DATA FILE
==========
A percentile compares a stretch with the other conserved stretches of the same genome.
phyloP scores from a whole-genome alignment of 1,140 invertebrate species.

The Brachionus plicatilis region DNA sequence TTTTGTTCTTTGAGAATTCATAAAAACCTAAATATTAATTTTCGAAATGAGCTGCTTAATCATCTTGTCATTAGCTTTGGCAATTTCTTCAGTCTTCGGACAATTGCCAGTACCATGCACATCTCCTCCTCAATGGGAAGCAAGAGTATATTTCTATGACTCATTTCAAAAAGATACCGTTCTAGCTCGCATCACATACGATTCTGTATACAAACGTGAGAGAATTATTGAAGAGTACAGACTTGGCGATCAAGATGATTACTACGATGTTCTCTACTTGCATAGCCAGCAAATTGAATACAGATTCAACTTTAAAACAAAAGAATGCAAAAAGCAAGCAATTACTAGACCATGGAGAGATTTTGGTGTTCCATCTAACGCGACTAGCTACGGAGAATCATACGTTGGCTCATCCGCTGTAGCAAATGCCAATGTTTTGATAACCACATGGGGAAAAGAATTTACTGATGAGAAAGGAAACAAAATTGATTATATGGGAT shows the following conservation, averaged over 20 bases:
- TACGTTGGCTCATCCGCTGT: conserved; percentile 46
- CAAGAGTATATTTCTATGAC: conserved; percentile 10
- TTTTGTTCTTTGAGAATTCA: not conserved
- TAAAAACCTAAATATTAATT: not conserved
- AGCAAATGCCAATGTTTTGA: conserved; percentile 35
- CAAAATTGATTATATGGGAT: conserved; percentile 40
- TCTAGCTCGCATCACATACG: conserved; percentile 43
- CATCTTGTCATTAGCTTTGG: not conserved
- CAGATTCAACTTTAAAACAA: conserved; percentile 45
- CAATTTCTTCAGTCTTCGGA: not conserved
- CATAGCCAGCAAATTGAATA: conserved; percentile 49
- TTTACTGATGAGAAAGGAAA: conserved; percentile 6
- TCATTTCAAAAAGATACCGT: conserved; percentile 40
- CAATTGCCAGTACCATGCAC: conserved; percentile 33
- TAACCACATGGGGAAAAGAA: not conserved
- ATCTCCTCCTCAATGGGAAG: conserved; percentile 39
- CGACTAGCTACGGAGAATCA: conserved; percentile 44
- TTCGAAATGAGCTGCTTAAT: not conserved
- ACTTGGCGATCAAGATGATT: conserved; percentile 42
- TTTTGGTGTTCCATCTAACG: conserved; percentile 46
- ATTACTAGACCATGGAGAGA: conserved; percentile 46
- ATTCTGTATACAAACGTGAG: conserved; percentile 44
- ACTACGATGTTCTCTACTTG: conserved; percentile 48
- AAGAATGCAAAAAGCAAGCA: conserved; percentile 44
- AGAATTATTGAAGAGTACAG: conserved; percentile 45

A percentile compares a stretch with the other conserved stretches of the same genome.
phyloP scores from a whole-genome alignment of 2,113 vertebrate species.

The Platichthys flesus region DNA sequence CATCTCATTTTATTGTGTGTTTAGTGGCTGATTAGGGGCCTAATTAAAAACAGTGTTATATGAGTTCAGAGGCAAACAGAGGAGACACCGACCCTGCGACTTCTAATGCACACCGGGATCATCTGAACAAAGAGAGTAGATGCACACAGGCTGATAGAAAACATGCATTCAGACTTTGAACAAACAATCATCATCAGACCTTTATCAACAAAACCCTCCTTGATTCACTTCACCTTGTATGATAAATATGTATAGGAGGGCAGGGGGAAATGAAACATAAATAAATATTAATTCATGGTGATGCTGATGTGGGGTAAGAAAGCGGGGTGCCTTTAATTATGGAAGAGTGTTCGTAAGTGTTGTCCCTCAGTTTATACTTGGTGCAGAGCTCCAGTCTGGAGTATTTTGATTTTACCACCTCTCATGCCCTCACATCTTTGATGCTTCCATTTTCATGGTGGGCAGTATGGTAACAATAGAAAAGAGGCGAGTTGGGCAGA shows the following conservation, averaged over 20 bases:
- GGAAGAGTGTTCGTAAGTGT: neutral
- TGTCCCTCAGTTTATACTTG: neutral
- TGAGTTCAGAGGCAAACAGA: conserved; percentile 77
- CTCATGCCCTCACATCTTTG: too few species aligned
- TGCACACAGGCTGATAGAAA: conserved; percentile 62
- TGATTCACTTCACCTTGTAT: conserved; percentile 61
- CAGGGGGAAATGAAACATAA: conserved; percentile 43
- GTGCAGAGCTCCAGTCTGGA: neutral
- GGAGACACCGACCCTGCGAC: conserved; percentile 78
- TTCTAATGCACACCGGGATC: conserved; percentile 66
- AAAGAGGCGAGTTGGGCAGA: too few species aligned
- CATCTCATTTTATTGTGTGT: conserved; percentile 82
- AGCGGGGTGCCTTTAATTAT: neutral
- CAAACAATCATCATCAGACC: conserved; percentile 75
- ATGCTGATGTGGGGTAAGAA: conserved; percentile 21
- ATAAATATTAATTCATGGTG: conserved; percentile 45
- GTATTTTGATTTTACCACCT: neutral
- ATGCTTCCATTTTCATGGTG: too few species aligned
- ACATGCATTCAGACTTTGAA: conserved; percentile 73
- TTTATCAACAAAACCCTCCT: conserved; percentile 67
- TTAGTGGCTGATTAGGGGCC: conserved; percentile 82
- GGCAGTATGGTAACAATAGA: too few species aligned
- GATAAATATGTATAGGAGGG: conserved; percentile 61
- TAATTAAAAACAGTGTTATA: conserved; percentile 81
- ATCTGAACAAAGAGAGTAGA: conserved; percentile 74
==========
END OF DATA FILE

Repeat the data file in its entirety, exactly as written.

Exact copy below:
A percentile compares a stretch with the other conserved stretches of the same genome.
phyloP scores from a whole-genome alignment of 1,140 invertebrate species.

The Brachionus plicatilis region DNA sequence TTTTGTTCTTTGAGAATTCATAAAAACCTAAATATTAATTTTCGAAATGAGCTGCTTAATCATCTTGTCATTAGCTTTGGCAATTTCTTCAGTCTTCGGACAATTGCCAGTACCATGCACATCTCCTCCTCAATGGGAAGCAAGAGTATATTTCTATGACTCATTTCAAAAAGATACCGTTCTAGCTCGCATCACATACGATTCTGTATACAAACGTGAGAGAATTATTGAAGAGTACAGACTTGGCGATCAAGATGATTACTACGATGTTCTCTACTTGCATAGCCAGCAAATTGAATACAGATTCAACTTTAAAACAAAAGAATGCAAAAAGCAAGCAATTACTAGACCATGGAGAGATTTTGGTGTTCCATCTAACGCGACTAGCTACGGAGAATCATACGTTGGCTCATCCGCTGTAGCAAATGCCAATGTTTTGATAACCACATGGGGAAAAGAATTTACTGATGAGAAAGGAAACAAAATTGATTATATGGGAT shows the following conservation, averaged over 20 bases:
- TACGTTGGCTCATCCGCTGT: conserved; percentile 46
- CAAGAGTATATTTCTATGAC: conserved; percentile 10
- TTTTGTTCTTTGAGAATTCA: not conserved
- TAAAAACCTAAATATTAATT: not conserved
- AGCAAATGCCAATGTTTTGA: conserved; percentile 35
- CAAAATTGATTATATGGGAT: conserved; percentile 40
- TCTAGCTCGCATCACATACG: conserved; percentile 43
- CATCTTGTCATTAGCTTTGG: not conserved
- CAGATTCAACTTTAAAACAA: conserved; percentile 45
- CAATTTCTTCAGTCTTCGGA: not conserved
- CATAGCCAGCAAATTGAATA: conserved; percentile 49
- TTTACTGATGAGAAAGGAAA: conserved; percentile 6
- TCATTTCAAAAAGATACCGT: conserved; percentile 40
- CAATTGCCAGTACCATGCAC: conserved; percentile 33
- TAACCACATGGGGAAAAGAA: not conserved
- ATCTCCTCCTCAATGGGAAG: conserved; percentile 39
- CGACTAGCTACGGAGAATCA: conserved; percentile 44
- TTCGAAATGAGCTGCTTAAT: not conserved
- ACTTGGCGATCAAGATGATT: conserved; percentile 42
- TTTTGGTGTTCCATCTAACG: conserved; percentile 46
- ATTACTAGACCATGGAGAGA: conserved; percentile 46
- ATTCTGTATACAAACGTGAG: conserved; percentile 44
- ACTACGATGTTCTCTACTTG: conserved; percentile 48
- AAGAATGCAAAAAGCAAGCA: conserved; percentile 44
- AGAATTATTGAAGAGTACAG: conserved; percentile 45

A percentile compares a stretch with the other conserved stretches of the same genome.
phyloP scores from a whole-genome alignment of 2,113 vertebrate species.

The Platichthys flesus region DNA sequence CATCTCATTTTATTGTGTGTTTAGTGGCTGATTAGGGGCCTAATTAAAAACAGTGTTATATGAGTTCAGAGGCAAACAGAGGAGACACCGACCCTGCGACTTCTAATGCACACCGGGATCATCTGAACAAAGAGAGTAGATGCACACAGGCTGATAGAAAACATGCATTCAGACTTTGAACAAACAATCATCATCAGACCTTTATCAACAAAACCCTCCTTGATTCACTTCACCTTGTATGATAAATATGTATAGGAGGGCAGGGGGAAATGAAACATAAATAAATATTAATTCATGGTGATGCTGATGTGGGGTAAGAAAGCGGGGTGCCTTTAATTATGGAAGAGTGTTCGTAAGTGTTGTCCCTCAGTTTATACTTGGTGCAGAGCTCCAGTCTGGAGTATTTTGATTTTACCACCTCTCATGCCCTCACATCTTTGATGCTTCCATTTTCATGGTGGGCAGTATGGTAACAATAGAAAAGAGGCGAGTTGGGCAGA shows the following conservation, averaged over 20 bases:
- GGAAGAGTGTTCGTAAGTGT: neutral
- TGTCCCTCAGTTTATACTTG: neutral
- TGAGTTCAGAGGCAAACAGA: conserved; percentile 77
- CTCATGCCCTCACATCTTTG: too few species aligned
- TGCACACAGGCTGATAGAAA: conserved; percentile 62
- TGATTCACTTCACCTTGTAT: conserved; percentile 61
- CAGGGGGAAATGAAACATAA: conserved; percentile 43
- GTGCAGAGCTCCAGTCTGGA: neutral
- GGAGACACCGACCCTGCGAC: conserved; percentile 78
- TTCTAATGCACACCGGGATC: conserved; percentile 66
- AAAGAGGCGAGTTGGGCAGA: too few species aligned
- CATCTCATTTTATTGTGTGT: conserved; percentile 82
- AGCGGGGTGCCTTTAATTAT: neutral
- CAAACAATCATCATCAGACC: conserved; percentile 75
- ATGCTGATGTGGGGTAAGAA: conserved; percentile 21
- ATAAATATTAATTCATGGTG: conserved; percentile 45
- GTATTTTGATTTTACCACCT: neutral
- ATGCTTCCATTTTCATGGTG: too few species aligned
- ACATGCATTCAGACTTTGAA: conserved; percentile 73
- TTTATCAACAAAACCCTCCT: conserved; percentile 67
- TTAGTGGCTGATTAGGGGCC: conserved; percentile 82
- GGCAGTATGGTAACAATAGA: too few species aligned
- GATAAATATGTATAGGAGGG: conserved; percentile 61
- TAATTAAAAACAGTGTTATA: conserved; percentile 81
- ATCTGAACAAAGAGAGTAGA: conserved; percentile 74